This doesn’t happen very often, but this is appropriate as a Rebel of the Week post, and a Pop Friday post so I’m marking it as both. Derrick J Freeman is a liberty activist from Philadelphia who moved to Keene, New Hampshire as part of the Free State Project. Now he’s the star of a feature-length documentary chronicling his first year of civil disobedience activism in The Shire. Whether it’s dancing, smoking marijuana, filming the sociocrats or riding a bicycle, Derrick asks no permission and makes no apologies for which he served 60 days of a 540-day jail sentence.
The documentary was released for free online (see below), but now you can pre-order the Director’s Cut DVD which is loaded with special features and bonus content. At $8.99, and qualifying for Amazon’s Super Saver Shipping I ordered two. It’s scheduled for release by February 19th, right in time for the New Hampshire Liberty Forum.
I gotta tell you, it’s hard to watch this documentary and not to just fall in love with Derrick J. He’s so overwhelmingly kind, and considerate while simultaneously firm and uncompromising, even in the face of cruel and incomprehensible treatment from sociocrats who push him around. By far my favorite scene is during a 420 celebration in Keene Central Square when Derrick J says to a police officer:
“Can you agree that since we don’t really know each other I won’t put my hands on you, and you won’t put your hands on me? Can we make that agreement?”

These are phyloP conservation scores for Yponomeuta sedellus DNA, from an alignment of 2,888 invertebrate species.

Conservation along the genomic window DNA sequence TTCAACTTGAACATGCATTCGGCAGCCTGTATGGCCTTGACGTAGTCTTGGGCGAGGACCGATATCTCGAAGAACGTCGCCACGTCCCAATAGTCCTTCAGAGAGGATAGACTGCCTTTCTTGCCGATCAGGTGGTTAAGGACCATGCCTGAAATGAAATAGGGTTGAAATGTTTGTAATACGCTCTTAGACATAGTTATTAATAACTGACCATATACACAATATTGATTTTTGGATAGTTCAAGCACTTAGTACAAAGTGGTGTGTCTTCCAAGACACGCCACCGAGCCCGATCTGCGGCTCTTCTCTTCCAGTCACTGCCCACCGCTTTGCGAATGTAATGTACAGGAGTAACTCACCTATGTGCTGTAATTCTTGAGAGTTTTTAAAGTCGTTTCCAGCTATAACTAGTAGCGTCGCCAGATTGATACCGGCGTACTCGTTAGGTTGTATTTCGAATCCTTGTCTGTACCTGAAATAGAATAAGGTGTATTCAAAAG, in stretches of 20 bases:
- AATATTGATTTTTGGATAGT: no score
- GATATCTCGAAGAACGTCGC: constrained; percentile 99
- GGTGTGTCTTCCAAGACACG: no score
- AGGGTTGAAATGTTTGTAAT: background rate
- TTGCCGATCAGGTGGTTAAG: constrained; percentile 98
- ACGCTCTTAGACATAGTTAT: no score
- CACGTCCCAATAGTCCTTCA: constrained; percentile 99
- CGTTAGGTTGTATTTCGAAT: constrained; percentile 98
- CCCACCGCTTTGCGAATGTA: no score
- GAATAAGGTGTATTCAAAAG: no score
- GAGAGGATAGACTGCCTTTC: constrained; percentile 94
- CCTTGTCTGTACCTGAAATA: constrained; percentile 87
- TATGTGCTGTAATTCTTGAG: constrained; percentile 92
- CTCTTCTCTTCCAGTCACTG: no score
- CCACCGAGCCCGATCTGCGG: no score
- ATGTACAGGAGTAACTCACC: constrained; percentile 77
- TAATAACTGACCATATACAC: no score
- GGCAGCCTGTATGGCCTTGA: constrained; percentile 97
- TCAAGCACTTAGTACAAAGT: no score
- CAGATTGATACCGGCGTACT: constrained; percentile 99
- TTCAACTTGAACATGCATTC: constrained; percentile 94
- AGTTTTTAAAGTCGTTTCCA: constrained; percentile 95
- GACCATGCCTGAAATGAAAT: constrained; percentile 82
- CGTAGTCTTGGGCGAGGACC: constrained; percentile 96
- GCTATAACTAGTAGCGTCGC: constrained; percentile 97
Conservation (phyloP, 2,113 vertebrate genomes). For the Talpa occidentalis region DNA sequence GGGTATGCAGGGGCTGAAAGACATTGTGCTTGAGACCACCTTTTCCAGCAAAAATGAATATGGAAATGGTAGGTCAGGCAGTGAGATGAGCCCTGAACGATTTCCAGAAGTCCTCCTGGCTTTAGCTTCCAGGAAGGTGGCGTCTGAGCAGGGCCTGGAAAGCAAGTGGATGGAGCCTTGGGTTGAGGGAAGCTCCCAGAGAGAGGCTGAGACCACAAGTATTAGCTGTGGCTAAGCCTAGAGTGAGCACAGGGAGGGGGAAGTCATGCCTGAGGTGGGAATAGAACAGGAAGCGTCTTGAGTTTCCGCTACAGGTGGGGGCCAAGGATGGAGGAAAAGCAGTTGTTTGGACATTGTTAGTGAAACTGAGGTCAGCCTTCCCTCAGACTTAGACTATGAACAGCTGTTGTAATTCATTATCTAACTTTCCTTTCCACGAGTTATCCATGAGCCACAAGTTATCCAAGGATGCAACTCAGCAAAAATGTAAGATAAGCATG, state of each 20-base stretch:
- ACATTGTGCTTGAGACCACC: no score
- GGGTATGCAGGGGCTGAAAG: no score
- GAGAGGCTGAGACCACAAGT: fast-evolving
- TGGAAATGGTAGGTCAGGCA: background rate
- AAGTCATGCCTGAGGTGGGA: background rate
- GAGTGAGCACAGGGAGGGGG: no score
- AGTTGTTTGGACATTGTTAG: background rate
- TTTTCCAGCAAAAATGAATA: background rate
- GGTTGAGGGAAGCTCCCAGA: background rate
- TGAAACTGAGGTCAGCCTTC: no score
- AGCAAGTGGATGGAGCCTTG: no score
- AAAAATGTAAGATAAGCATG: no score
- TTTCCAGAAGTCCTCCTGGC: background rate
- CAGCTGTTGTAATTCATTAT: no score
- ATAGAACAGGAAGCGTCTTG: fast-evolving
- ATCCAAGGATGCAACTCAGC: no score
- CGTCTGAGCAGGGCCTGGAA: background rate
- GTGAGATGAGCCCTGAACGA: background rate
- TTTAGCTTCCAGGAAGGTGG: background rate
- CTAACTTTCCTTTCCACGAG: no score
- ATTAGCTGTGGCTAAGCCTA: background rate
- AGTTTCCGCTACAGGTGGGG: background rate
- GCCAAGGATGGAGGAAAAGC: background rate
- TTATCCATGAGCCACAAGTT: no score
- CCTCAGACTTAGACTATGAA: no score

Then he gets a show of hands from everyone except that cops that they agree to remain peaceful and commit no violence.
He’s so explicit. Telling the police his preferences as casually as if he were speaking to a close friend. It’s happy radicalism, because even though he is considerate of their humanity, he gives no consideration to their status.
The film is both a record of the activism that goes on in Keene, New Hampshire including cameos by many other activists, and a personal narrative of Derrick J and his growth as an activist. It’s philosophy in action.
This film was made on a very low budget using a lot of amateur footage captured spontaneously by other activists, but that only makes it that much more intimate. The professional production quality more than makes up for the low resolution of the occasional cellphone video. The soundtrack is especially good.
I can’t wait to see all the extras. The special features include the movie trailers, a commentary track with Derrick J and producers Ian Freeman and Beau Davis, a solo commentary track with Derrick J, and a recording of the Q&A session from the film’s premiere. The Bonus content also contains hours of the full-length activist videos that are spliced in throughout the documentary, the “Chronic Carols” lyric sheets for the songs the Shire Choir sung outside the courthouse, and other printable activist outreach material.
But Derrick J’s not done yet. He’s currently on a self-imposed exile from The Shire called the ”Freeman in Exile Tour.” He’s left New Hampshire to report on the liberty activism around the country.
Visit http://www.SilverCircleMovie.com to learn more about our upcoming 3D animated film. Also, the Silver Circle graphic novel is available now at the following hyperlinks in full color and black and white.